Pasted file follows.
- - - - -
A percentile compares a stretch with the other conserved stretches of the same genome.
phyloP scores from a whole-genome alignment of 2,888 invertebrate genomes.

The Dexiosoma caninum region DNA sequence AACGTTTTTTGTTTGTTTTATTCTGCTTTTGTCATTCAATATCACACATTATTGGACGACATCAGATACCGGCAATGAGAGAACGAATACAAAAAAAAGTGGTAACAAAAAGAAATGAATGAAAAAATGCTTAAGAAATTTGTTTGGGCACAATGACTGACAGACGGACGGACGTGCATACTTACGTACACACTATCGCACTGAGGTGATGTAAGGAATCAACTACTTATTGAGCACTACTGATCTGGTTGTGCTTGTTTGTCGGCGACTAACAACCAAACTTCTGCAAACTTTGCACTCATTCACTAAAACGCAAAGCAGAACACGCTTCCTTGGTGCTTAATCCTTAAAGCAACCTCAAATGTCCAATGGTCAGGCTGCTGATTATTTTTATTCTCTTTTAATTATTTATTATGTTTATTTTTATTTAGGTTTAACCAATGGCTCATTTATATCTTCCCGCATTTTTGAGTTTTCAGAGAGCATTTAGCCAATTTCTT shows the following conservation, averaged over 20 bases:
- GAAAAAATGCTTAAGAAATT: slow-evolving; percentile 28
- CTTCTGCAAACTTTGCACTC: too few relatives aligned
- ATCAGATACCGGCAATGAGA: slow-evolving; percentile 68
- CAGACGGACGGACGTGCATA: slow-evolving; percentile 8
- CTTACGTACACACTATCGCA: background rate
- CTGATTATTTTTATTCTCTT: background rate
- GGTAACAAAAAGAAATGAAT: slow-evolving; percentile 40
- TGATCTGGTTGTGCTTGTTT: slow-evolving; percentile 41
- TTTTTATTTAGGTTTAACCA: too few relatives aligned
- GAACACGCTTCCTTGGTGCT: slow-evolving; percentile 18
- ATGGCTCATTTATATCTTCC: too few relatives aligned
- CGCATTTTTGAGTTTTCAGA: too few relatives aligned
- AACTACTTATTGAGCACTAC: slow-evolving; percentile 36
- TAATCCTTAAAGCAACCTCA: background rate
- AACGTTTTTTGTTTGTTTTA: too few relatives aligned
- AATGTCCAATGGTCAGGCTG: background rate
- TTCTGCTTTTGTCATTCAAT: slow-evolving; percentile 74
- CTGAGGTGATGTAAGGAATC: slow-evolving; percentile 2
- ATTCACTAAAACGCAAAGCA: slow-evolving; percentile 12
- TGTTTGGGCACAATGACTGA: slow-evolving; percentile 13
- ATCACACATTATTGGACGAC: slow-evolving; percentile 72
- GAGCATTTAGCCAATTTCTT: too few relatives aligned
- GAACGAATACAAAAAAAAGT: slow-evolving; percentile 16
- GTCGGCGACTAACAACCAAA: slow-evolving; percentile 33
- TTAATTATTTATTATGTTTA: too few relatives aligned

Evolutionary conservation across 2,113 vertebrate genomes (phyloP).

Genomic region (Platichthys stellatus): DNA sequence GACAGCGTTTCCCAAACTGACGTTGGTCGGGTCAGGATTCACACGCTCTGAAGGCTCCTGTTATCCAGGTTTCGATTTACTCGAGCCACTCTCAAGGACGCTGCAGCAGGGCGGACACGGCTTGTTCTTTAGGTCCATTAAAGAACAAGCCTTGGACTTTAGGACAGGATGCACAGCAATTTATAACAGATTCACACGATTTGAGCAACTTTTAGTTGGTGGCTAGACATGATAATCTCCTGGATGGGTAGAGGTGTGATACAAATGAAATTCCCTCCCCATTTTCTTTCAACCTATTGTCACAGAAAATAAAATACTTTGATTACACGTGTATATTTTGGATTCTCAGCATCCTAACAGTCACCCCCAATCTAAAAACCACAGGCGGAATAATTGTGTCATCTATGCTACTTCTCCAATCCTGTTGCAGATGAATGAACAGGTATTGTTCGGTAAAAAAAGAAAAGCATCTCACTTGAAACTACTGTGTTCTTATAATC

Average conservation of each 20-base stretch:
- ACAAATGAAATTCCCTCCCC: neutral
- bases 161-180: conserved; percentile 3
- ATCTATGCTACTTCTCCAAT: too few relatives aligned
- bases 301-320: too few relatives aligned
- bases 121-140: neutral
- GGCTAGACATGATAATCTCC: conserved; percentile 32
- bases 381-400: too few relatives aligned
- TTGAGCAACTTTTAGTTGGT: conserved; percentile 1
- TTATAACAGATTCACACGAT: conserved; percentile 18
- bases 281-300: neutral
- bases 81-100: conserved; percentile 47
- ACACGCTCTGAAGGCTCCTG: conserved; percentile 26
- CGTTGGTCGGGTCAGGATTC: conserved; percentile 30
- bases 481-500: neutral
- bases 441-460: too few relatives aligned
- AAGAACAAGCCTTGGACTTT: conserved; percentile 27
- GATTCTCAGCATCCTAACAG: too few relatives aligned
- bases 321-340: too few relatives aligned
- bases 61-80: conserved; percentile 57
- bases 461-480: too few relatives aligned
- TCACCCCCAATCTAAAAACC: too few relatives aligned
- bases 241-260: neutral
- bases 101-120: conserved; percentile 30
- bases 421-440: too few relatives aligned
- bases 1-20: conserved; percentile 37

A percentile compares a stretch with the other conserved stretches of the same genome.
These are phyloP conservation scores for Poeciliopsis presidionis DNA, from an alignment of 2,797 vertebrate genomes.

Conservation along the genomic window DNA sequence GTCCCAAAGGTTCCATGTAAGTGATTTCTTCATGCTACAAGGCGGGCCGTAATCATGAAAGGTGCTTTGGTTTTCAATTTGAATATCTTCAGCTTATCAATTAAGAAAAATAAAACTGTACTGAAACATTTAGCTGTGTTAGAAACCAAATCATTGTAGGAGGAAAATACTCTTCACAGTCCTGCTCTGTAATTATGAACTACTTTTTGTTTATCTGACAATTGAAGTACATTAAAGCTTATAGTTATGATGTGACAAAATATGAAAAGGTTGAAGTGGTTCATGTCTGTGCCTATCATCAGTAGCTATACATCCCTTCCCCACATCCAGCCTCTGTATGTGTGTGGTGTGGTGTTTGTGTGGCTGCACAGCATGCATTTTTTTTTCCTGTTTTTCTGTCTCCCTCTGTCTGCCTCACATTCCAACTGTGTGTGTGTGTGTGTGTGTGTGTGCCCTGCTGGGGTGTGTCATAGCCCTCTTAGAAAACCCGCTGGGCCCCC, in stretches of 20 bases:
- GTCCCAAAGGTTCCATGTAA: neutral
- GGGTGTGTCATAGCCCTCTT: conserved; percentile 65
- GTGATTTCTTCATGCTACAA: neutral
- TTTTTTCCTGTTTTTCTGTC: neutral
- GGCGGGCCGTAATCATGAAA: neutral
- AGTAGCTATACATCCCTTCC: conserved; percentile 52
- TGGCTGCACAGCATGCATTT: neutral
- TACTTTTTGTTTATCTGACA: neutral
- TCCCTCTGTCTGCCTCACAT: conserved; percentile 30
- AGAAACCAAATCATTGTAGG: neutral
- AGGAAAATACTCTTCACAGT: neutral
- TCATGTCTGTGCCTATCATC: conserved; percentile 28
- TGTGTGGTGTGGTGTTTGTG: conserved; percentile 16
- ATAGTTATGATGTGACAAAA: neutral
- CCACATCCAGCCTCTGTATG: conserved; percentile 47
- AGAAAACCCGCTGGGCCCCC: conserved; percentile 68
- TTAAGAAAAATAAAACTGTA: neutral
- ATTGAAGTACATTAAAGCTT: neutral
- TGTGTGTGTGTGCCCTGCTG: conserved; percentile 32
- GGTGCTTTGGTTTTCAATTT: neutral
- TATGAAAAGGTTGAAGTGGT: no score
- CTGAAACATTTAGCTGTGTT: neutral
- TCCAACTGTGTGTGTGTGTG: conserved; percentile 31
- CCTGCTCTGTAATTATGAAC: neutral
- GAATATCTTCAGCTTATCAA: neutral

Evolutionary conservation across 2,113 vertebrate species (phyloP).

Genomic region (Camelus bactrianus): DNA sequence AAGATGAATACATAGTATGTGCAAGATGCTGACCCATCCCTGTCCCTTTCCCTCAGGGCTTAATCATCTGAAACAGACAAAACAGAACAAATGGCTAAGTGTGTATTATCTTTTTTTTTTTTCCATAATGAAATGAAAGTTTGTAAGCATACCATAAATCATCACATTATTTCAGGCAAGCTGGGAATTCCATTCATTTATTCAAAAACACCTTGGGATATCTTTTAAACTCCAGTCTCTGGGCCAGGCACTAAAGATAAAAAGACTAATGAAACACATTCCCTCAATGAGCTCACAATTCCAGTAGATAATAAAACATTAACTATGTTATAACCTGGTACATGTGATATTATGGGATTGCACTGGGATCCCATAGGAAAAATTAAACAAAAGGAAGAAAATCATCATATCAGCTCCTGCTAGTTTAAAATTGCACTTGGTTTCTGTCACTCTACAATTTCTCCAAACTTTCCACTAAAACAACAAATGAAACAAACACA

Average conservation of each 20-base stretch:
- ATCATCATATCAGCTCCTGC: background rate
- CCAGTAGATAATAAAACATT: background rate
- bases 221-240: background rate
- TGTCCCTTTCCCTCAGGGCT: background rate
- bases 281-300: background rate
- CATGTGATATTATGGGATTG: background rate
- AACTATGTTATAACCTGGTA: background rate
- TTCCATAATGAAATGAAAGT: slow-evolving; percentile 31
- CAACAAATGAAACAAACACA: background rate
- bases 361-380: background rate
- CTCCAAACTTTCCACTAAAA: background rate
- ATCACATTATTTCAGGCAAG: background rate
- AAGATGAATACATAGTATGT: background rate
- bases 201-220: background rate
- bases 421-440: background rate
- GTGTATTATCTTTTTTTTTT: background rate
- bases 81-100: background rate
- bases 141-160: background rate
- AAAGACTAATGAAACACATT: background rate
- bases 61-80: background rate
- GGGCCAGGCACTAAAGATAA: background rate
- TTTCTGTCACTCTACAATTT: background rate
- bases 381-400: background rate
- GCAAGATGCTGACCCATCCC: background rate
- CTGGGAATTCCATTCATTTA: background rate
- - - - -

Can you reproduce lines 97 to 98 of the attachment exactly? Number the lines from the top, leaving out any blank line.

- bases 361-380: background rate
- CTCCAAACTTTCCACTAAAA: background rate